Visual Novel Review: G Senjō no Maō (The Devil on G-String)
November 25, 2011 4 Comments
Name: G Senjō no Maō (The Devil on G-String)
Genre: Drama, Eroge
Year Released: 2008
Here is the first ever visual novel review on AAP. To kick off this groundbreaking development, I’ll be reviewing the visual novel that I haven’t failed to
shove down everyone’s throat appropriately propagate to everyone I meet; the long overdue review of G Senjou no Mao. Of course, spoiler free.
The Devil on G-String (because I can’t decide whether or not I’d like to keep referring to it in its Japanese name) takes place in modern day Japan for us to witness the cat-and-mouse chase between the awkward and self-proclaimed “hero”, Usami Haru (the main heroine), and the notorious yet elusive Maou (Maou, in the case of this game, meaning Devil) of the underground world of Yakuza and crime. Although, it’s more accurate to say we witness this battle through the eyes of our protagonist, Kyousuke Azai. Thus unfolds the beautiful tale of evil, justice, and revenge.
It’s hard to tell where to start, because most elements of this VN tie in together very well for the most part, but for the sake of this review, I’ll start with story. From the beginning I could tell this story would be a big portion to chew on, and I was right. Although, its fairly deep story (and it’s a long one) is simple in the big picture, but had it not been for the good pacing this VN presents, half of it probably would have flown over my head. Although, I’ll admit the beginning was a little slow. Events flow nicely with each other and it makes sense, there’s no jumping the shark in this game… not much at least. Of course, things get a little more involved and a lot more complex, especially in the later half, but it’s all in good faith because (for the lack of a better sentence) this is a damn good story, and it really means something. The story twists are nothing to scoff at either. Coming from a story that makes you really draw your own conclusions early on, the twists take you by surprise.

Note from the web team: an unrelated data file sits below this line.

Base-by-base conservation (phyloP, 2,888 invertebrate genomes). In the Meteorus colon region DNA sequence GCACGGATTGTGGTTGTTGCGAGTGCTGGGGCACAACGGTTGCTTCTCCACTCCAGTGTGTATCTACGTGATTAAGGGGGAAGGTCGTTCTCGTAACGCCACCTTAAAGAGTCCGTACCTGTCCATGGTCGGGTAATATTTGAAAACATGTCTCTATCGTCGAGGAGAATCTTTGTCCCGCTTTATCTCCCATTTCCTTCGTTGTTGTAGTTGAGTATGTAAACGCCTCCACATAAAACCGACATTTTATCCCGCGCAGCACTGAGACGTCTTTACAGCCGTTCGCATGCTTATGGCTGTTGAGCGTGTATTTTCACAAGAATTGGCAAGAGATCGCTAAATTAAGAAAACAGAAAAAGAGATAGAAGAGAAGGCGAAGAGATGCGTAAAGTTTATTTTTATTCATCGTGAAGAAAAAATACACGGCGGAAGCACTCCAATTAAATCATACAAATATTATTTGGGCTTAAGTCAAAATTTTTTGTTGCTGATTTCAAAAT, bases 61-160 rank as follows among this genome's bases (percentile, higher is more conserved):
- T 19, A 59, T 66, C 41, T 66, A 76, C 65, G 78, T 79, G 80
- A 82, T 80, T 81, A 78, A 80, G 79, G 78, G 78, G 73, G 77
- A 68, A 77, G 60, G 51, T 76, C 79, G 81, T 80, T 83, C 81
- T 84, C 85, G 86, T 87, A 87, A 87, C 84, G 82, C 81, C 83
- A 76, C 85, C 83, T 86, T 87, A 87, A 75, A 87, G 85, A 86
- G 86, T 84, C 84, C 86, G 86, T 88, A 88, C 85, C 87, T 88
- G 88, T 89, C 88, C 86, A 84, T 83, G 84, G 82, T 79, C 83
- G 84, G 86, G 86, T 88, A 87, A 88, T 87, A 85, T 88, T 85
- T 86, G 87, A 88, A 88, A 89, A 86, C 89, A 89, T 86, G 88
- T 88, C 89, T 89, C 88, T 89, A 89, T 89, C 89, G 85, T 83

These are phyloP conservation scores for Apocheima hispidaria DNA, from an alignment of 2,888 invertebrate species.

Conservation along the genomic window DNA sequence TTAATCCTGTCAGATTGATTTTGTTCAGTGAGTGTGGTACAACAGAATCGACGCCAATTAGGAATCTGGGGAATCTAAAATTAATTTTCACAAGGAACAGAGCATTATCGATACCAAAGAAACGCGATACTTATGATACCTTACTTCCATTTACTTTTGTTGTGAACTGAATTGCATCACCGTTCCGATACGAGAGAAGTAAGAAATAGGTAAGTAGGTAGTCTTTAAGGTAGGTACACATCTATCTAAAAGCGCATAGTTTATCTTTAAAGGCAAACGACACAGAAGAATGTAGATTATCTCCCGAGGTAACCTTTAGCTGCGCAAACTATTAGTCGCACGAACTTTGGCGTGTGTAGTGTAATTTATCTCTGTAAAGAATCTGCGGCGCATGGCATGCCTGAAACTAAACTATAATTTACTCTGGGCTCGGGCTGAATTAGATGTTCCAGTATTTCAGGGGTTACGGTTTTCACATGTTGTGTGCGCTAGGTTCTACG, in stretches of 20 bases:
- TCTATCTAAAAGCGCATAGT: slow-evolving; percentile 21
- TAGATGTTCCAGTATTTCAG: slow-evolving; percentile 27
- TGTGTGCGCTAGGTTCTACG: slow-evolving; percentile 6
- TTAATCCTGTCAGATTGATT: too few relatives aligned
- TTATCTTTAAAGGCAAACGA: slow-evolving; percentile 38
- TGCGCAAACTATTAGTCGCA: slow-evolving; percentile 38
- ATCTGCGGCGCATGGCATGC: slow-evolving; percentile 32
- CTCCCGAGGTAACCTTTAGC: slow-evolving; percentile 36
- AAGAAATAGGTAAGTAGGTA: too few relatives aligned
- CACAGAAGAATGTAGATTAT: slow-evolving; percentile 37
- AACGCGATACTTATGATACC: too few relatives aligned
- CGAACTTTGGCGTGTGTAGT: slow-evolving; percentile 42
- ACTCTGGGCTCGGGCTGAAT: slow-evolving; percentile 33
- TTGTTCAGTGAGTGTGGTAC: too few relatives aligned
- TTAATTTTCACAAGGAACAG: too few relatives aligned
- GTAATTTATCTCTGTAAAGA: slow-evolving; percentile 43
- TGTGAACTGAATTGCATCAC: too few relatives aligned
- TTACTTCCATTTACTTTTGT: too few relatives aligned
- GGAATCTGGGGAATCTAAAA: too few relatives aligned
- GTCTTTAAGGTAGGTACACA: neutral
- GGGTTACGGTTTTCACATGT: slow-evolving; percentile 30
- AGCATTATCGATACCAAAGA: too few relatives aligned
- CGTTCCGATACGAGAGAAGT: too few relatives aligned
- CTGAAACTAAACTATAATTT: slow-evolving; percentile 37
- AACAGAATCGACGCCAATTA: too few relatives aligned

A VN would be nothing without art. Although the opinion on what art is considered good changes according to the time, I can say that Devil on G-String will stay on high standing for a long time. The character designs are interesting, the anatomy is right (maybe hands are just a little wonky, but a lot of VN CG has that problem), and the style and quality are fresh. There’s a lot of detail when there should be, a good use of color tone and atmosphere, and all topped off with a nice glow style.
Character introductions are a bit abrupt, but it’s good to get to the good stuff as soon as possible. Including the main girl, we have a total of four heroines (from left to right). Usami Haru, the girl to whom words efficient enough to describe her escape me. Let’s just go with eccentric. Tsubaki Miwa, the girl who goes through every day with a smile on her face and seems to love everything. Kanon Azai,
the best archetype to ever grace this earth the almost Nanako the little sister, with a bit of an air-head personality, but we can all forgive that. And finally, Mizuha Shiratori, the bitch the bitch the girl who can’t exactly express her feelings in a nice way (the tsundere). But she’s not all that bad.